Tag Archives: 48 hour film

Wesleyan Perpetuates One-Party Domination of “Democratic” Filmmaking Competition

The Ivy Film Festival’s 48 Hour Film Competition has appeared on this blog multiple times in recent years. The competition is open to teams of students based at colleges anywhere, and according to its website, claims the following motivations:

The time constraint of 48 hours energizes the filmmaking process and challenges students to put their visions into action. The result is a whirlwind weekend of filmmaking and the satisfaction of a finished product at the end. Our goal is to promote creativity and filmmaking, and to light the spark under hopeful filmmakers across the country.

While uninformed observers may find this “fun”, “cool”, or “generally a good idea”, the picture is not so simple. The critical thinking skills that my time at Wesleyan has bestowed upon me – and hopefully Wesleying readers – reveal something much more sinister. I’d like to start by looking at the winners of the 48 hour competition from past years.

And this brings us to the current year’s competition. Perhaps you can already guess the results?

  • 2012Glory, directed by Sora. Runner-up: Tourist Season, directed by Bogosian. Glory is embedded below, so you can sadly shake your head as you watch:

Once again, Wesleyan’s team wins top honors.  Congratulations are in order. Or are they?

WesKids Almost Die Making 48 Hour Film (Definitely Probably Maybe Not an Exaggeration)

Yeah, if you don’t believe me, ask Adrien DeFontaine ’13, Albert Tholen ’15, and Neo Sora ’14. Each one will confirm that the other two chief collaborators died on the set of a movie they made in 48 hours, while working on entirely different movies. Adrien Explains It All:

Glory is the hypothetical origin story of an elderly woman who mans a glory hole in the men’s bathroom of a diner. Yup.

The movie was written, directed, shot, and produced by Neo Sora ’14, Albert Tholen ’15, and I ’13 for the Ivy Film Festival 48 Hour Film Competition. The idea of participating this year largely started as a joke. To explain: Neo has participated in this competition every year of college. I worked with him and a bunch of other friends 2 years ago on a film that ended up winning. We quickly realized this year’s competition was gonna fall on the weekend of several thesis films we were shooting (Will Feinstein‘s and Ethan Young‘s [both ’13]), but decided it would be funny to try and put together some sort of meta-film about shooting a movie while on set. [Neo “Toot Dem Horns” Sora wants to add that Adrien was DPing Ethan’s film while ADing Will’s (THREE FUCKING FILMS IN ONE FUCKING WEEKEND), Neo DPed Will’s, and Albert ACed Will’s. If those abbreviations mean anything to you, they shouldn’t.] Ew. Thank god we actually wrote a story. Anyway, the whole idea of the film evolved from the fact that we were working 10-14 hour days on these thesis films and needed something that could be shot quickly. We started writing on Friday at around 10:30pm and hit upload right at the deadline, 8pm on Sunday. We didn’t really sleep.  [Ed. note: Now they are sleeping, because they are dead.]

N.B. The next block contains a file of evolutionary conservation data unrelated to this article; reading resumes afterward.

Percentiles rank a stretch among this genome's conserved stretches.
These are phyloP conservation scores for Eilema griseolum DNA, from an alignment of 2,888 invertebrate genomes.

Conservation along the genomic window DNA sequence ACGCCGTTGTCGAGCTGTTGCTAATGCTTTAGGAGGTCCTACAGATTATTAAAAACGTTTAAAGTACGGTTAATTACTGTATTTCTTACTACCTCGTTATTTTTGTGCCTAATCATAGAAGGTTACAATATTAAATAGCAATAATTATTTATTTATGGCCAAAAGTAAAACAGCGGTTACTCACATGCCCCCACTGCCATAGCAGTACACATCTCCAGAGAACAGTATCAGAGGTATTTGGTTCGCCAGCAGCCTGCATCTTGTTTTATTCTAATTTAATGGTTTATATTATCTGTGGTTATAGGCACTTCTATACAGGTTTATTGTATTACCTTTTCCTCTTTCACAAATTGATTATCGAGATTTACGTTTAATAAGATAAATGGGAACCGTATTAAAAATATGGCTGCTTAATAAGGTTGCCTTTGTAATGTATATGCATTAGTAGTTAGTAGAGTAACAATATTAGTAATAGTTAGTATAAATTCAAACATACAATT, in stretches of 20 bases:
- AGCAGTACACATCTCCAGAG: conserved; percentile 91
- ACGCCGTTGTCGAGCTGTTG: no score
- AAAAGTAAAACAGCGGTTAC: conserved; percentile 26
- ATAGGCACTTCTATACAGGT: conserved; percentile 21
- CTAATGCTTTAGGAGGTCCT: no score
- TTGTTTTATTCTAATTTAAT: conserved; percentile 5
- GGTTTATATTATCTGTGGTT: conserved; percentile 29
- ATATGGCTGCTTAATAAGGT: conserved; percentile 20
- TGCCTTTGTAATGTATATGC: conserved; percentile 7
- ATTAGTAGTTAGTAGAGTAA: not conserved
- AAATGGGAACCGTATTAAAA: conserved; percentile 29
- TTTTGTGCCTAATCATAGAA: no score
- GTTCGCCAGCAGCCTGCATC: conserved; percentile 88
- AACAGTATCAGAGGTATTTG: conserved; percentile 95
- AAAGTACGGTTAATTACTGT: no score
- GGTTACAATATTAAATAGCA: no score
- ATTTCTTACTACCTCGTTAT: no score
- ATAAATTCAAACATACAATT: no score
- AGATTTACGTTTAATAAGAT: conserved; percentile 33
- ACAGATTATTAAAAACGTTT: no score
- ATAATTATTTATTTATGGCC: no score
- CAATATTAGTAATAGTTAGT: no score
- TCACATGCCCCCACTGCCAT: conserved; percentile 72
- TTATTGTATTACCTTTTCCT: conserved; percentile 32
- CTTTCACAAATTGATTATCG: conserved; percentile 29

The film features Hibiki Mizuno ’15 and John Allison (as well as a couple cameos), a score played by Danny Sullivan ’13 in one take, and Albert giving birth/in a dress. Special thanks to Will and Ethan for being really cool about the whole thing.
Anyway, you can watch and vote for the film here.  We really appreciate your support!

As I wrote last year, and am lazily copypasting this year, “now is as good a time as ever to act out of loyalty towards a perceived ingroup member watch every entry and determine which short film most deserves public recognition for quality filmmaking and an engrossing viewing experience!” I haven’t watched any of the others yet, but I can definitely find myself being off task for the 35 minutes it’ll take to do so by the deadline this Sunday, so you should too, probably maybe potentially in theory (just like communism). The deadline is this Sunday, the 18th, at midnight; Vote, vote, vote!

For past coverage of 48 hour film projects at Wes, check the tag (and ignore that I literally live with one of the filmmakers).